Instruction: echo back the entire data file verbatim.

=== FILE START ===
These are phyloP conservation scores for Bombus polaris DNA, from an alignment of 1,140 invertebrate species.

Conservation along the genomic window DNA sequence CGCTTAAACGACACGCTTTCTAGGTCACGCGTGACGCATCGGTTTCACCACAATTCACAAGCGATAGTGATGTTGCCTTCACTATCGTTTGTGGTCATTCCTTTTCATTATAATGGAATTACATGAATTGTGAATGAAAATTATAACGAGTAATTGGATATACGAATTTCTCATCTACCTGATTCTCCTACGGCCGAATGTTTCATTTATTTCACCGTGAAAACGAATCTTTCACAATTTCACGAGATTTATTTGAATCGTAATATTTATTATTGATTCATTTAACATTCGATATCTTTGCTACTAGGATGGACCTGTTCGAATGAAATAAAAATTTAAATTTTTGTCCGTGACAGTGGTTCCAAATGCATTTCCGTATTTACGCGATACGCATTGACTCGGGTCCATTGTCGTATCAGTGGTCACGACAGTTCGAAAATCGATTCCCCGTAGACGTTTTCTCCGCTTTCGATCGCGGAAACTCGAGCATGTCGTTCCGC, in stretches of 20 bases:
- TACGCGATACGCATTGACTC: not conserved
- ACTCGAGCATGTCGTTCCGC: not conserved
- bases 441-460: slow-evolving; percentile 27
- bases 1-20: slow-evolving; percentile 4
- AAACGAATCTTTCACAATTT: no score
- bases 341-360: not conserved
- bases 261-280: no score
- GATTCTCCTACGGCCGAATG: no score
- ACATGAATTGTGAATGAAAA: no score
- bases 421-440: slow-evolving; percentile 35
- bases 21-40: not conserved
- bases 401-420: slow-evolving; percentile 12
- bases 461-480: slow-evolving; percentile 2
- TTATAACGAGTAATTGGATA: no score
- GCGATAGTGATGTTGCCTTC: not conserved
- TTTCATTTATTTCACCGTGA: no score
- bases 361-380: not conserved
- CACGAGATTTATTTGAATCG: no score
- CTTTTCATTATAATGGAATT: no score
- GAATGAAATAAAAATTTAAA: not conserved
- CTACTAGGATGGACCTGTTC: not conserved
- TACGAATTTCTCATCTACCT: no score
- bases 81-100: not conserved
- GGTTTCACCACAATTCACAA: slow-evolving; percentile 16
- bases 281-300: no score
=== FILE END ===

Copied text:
These are phyloP conservation scores for Bombus polaris DNA, from an alignment of 1,140 invertebrate species.

Conservation along the genomic window DNA sequence CGCTTAAACGACACGCTTTCTAGGTCACGCGTGACGCATCGGTTTCACCACAATTCACAAGCGATAGTGATGTTGCCTTCACTATCGTTTGTGGTCATTCCTTTTCATTATAATGGAATTACATGAATTGTGAATGAAAATTATAACGAGTAATTGGATATACGAATTTCTCATCTACCTGATTCTCCTACGGCCGAATGTTTCATTTATTTCACCGTGAAAACGAATCTTTCACAATTTCACGAGATTTATTTGAATCGTAATATTTATTATTGATTCATTTAACATTCGATATCTTTGCTACTAGGATGGACCTGTTCGAATGAAATAAAAATTTAAATTTTTGTCCGTGACAGTGGTTCCAAATGCATTTCCGTATTTACGCGATACGCATTGACTCGGGTCCATTGTCGTATCAGTGGTCACGACAGTTCGAAAATCGATTCCCCGTAGACGTTTTCTCCGCTTTCGATCGCGGAAACTCGAGCATGTCGTTCCGC, in stretches of 20 bases:
- TACGCGATACGCATTGACTC: not conserved
- ACTCGAGCATGTCGTTCCGC: not conserved
- bases 441-460: slow-evolving; percentile 27
- bases 1-20: slow-evolving; percentile 4
- AAACGAATCTTTCACAATTT: no score
- bases 341-360: not conserved
- bases 261-280: no score
- GATTCTCCTACGGCCGAATG: no score
- ACATGAATTGTGAATGAAAA: no score
- bases 421-440: slow-evolving; percentile 35
- bases 21-40: not conserved
- bases 401-420: slow-evolving; percentile 12
- bases 461-480: slow-evolving; percentile 2
- TTATAACGAGTAATTGGATA: no score
- GCGATAGTGATGTTGCCTTC: not conserved
- TTTCATTTATTTCACCGTGA: no score
- bases 361-380: not conserved
- CACGAGATTTATTTGAATCG: no score
- CTTTTCATTATAATGGAATT: no score
- GAATGAAATAAAAATTTAAA: not conserved
- CTACTAGGATGGACCTGTTC: not conserved
- TACGAATTTCTCATCTACCT: no score
- bases 81-100: not conserved
- GGTTTCACCACAATTCACAA: slow-evolving; percentile 16
- bases 281-300: no score